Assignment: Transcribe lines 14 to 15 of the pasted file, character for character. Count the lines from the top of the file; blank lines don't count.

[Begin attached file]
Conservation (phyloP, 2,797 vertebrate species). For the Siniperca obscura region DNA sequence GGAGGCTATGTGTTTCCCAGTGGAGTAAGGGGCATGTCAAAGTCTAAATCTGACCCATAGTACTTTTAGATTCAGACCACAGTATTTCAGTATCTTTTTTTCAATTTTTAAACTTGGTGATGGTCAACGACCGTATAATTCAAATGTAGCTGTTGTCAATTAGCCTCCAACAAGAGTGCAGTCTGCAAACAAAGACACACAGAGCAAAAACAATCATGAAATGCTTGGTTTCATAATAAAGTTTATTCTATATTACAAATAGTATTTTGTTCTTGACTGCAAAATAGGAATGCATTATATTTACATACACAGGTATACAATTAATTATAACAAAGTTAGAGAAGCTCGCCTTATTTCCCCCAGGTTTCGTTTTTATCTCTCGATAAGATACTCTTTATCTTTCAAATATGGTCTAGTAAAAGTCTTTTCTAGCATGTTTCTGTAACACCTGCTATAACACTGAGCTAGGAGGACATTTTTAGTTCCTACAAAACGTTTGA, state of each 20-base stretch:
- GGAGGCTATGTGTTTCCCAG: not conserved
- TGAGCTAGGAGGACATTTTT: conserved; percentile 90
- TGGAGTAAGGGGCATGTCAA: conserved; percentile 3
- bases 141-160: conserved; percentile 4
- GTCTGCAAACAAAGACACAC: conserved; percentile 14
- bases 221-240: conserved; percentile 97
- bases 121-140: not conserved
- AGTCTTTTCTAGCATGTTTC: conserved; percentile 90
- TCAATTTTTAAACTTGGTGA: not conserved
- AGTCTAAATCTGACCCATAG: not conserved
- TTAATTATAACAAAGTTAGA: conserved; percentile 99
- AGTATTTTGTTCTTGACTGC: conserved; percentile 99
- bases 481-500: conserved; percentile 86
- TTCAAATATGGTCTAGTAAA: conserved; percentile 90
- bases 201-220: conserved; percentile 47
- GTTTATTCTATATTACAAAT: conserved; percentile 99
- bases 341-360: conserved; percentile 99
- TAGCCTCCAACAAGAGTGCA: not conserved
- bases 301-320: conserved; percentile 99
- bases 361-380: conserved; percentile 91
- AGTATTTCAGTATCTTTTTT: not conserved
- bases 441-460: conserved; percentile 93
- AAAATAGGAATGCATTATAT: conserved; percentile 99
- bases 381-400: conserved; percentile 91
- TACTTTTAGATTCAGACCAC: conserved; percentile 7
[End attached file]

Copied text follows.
- bases 481-500: conserved; percentile 86
- TTCAAATATGGTCTAGTAAA: conserved; percentile 90